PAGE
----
Wednesday, February 29, 2012

[Replication] Running manually / Running by hand

Had to run some replication by hand while the agent was offline.  Here's how to do it.  I'd give thanks but I don't remember where I first read it.  Probably Hilary Cotter.  Thanks, Hilary!

SELECT      subsystem, REPLACE(command, '-Continuous', '')
FROM  msdb.dbo.sysjobsteps
WHERE job_id IN ( SELECT      job_id
                              FROM  msdb.dbo.sysjobs
                              WHERE name LIKE 'yourreplnamehere%' ) --or whatever the job is called
            AND subsystem <> 'TSQL'
            AND subsystem <> 'snapshot'

That gives you the commands needed.  We’ve removed the -Continuous for simplicity. (otherwise it would continue to run, and you’d need 3 windows)

Login to the server as SQLService.  Bring up a command window.
cd "\Program Files\Microsoft SQL Server\90\com\" (or wherever replication is installed; this was an old box)
distrib.exe (repeat for each server as necessary)

Wednesday, February 22, 2012

[tuning] Statistics - when were they created... OR RECENTLY UPDATED?

(update 2013/08/07 - since it shows recent times...)

Courtesy of Nayan Raval & #SQLHelp, which led me to another article ( which documents 2 more undocumented trace flags.

How do you find out when statistics were created?  If it's on an indexed field, when the index was created (crdate in sys.indexes).  But statistics on non-indexed fields?  Using Trace Flag 2388 changes the information that SHOW_STATISTICS returns.

DBCC SHOW_STATISTICS ('yourtablename','_WA_Sys_x')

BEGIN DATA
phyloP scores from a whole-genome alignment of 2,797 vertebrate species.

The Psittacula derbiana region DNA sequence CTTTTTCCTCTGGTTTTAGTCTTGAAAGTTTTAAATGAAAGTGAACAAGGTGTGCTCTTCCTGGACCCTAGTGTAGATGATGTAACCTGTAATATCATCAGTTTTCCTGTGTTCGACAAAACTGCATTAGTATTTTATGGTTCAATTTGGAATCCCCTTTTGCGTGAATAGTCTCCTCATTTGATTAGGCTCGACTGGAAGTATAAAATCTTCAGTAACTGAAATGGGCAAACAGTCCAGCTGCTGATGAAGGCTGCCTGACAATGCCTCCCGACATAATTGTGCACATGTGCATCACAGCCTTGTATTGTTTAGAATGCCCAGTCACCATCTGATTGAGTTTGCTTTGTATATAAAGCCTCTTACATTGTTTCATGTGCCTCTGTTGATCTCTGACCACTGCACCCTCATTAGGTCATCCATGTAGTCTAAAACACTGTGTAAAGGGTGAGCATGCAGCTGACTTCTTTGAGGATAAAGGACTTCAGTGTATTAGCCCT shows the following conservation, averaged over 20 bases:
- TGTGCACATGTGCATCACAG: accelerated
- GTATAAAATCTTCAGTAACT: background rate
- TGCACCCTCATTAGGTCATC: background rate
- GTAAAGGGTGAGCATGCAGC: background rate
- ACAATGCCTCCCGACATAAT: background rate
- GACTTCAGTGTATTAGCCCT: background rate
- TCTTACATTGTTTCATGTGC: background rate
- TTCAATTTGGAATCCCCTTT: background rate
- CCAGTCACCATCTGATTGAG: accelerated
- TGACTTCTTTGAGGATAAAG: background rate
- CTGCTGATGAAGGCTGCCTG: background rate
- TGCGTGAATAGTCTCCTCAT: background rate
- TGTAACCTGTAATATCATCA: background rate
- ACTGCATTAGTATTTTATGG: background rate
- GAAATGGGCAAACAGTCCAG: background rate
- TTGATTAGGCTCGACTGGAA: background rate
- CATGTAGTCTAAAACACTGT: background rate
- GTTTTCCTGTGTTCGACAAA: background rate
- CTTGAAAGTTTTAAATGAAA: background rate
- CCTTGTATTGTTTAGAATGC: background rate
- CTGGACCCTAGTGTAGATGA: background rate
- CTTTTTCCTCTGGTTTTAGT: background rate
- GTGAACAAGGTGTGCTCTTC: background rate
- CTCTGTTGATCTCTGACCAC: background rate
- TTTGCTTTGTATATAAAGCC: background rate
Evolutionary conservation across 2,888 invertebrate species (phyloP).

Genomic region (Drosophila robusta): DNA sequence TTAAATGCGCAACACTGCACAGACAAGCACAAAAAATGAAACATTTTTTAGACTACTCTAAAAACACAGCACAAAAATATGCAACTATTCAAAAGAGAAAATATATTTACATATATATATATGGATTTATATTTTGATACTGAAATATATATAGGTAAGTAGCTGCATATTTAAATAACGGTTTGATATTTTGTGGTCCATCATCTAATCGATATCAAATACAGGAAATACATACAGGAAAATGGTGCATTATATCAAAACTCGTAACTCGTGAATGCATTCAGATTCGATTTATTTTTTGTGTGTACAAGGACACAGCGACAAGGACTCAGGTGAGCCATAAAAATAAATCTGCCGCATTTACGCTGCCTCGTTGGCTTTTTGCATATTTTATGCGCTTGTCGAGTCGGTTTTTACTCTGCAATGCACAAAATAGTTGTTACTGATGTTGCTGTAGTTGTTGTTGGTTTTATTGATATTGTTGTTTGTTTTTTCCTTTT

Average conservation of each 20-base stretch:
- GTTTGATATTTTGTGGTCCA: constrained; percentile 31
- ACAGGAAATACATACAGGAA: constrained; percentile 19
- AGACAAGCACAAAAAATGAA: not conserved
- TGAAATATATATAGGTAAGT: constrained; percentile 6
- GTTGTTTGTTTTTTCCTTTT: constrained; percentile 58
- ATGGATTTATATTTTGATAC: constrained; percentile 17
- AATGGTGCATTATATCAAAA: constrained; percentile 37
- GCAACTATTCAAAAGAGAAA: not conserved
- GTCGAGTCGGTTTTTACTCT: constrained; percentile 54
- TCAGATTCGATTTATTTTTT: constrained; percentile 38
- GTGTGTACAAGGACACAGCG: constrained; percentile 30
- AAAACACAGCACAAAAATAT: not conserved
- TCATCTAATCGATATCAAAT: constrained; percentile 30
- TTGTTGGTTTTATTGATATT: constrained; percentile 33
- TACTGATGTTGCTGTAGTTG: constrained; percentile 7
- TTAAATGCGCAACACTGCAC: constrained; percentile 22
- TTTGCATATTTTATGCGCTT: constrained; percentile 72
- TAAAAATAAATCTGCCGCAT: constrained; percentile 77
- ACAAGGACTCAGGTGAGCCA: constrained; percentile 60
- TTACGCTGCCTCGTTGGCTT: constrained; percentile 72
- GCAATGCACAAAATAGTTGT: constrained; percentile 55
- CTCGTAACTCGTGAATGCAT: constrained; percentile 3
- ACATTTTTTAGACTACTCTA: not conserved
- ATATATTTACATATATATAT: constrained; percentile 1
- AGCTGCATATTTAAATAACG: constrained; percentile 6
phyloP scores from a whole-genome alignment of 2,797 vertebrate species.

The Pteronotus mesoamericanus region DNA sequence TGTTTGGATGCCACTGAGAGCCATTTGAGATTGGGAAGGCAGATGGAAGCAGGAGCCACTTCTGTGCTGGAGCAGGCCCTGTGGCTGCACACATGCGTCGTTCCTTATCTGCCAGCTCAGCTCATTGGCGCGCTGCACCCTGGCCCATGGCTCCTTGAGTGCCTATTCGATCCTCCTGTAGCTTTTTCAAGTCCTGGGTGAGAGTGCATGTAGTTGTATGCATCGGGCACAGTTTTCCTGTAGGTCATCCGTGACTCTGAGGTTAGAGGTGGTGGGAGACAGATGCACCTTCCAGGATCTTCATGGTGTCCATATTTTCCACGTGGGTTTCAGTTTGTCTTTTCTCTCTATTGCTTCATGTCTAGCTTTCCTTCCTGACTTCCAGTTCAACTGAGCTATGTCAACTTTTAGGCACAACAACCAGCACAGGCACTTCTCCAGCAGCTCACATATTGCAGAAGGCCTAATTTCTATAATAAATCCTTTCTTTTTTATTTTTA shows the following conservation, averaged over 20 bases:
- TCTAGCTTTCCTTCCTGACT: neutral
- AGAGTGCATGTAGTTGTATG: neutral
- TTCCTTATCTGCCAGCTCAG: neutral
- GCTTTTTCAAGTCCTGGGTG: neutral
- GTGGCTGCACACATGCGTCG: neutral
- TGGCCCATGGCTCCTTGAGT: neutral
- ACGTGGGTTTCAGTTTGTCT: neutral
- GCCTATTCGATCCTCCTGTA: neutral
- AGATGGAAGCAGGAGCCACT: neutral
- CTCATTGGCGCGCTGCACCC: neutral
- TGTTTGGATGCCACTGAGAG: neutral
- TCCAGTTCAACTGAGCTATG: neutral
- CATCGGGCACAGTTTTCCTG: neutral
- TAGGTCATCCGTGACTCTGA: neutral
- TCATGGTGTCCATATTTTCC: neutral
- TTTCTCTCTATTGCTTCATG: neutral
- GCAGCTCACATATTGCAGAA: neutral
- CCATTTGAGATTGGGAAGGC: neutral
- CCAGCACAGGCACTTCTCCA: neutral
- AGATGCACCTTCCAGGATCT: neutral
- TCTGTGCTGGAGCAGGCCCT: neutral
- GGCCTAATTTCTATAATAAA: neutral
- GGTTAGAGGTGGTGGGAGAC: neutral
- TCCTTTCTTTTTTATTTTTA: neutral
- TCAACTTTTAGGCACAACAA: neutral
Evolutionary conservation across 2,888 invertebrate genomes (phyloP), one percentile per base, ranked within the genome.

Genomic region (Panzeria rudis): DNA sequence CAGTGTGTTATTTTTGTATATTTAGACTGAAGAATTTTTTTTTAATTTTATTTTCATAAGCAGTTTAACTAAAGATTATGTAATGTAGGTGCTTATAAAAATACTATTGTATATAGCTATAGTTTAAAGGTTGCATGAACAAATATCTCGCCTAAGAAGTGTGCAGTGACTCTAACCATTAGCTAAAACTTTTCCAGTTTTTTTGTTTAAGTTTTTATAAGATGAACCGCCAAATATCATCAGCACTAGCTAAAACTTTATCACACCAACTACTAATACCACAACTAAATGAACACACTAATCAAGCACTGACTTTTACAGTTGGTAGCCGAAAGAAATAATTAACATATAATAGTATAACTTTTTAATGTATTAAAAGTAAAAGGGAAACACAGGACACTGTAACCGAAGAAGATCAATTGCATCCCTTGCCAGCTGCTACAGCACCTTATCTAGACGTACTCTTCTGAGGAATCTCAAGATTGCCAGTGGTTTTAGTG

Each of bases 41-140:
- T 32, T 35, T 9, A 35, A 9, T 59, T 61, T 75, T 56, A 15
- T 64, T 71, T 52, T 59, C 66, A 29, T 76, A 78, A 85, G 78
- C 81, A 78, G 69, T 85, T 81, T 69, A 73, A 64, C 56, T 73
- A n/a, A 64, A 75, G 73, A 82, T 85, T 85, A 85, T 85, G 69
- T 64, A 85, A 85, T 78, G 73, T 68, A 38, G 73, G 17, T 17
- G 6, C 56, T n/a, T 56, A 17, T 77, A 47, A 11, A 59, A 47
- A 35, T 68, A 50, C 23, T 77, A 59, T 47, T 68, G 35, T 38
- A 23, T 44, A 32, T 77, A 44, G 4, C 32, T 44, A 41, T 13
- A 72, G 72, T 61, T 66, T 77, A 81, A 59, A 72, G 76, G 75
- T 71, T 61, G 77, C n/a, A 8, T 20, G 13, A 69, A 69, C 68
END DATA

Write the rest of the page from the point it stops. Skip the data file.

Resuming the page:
Look for the row with the oldest Updated. The oldest update, depending on how often it's been updated, MAY show you when it was created.

And there's another use for this trace flag... when, aside from the most-recent date, was a statistic updated?   STATS_DATE will show you the LAST time it was updated, but I recently had a problem where I knew the problem existed and quickly updated stats, then realized I wanted to know when BEFORE then it had been updated.  One search to my blog later, code found, and there we go.

Tuesday, February 14, 2012

[VHD] Mounting a virtual disk easily

I’ve used Mark Russinovich’s “Disk2VHD”  before (, and found a clever trick on windows 7 boxes.  (be VERY careful if you have the image file on the same disk that you imaged - don't dare boot off it up.  I'd move it to a new machine)

Once you have the file on your new machine, use Disk Partition to mount the VHD to pull stuff off as needed. That way you don’t need to deal with Virtual PC most of the time.

sel vdisk file="c:\users\yournamehere\desktop\imagename.vhd"
attach vdisk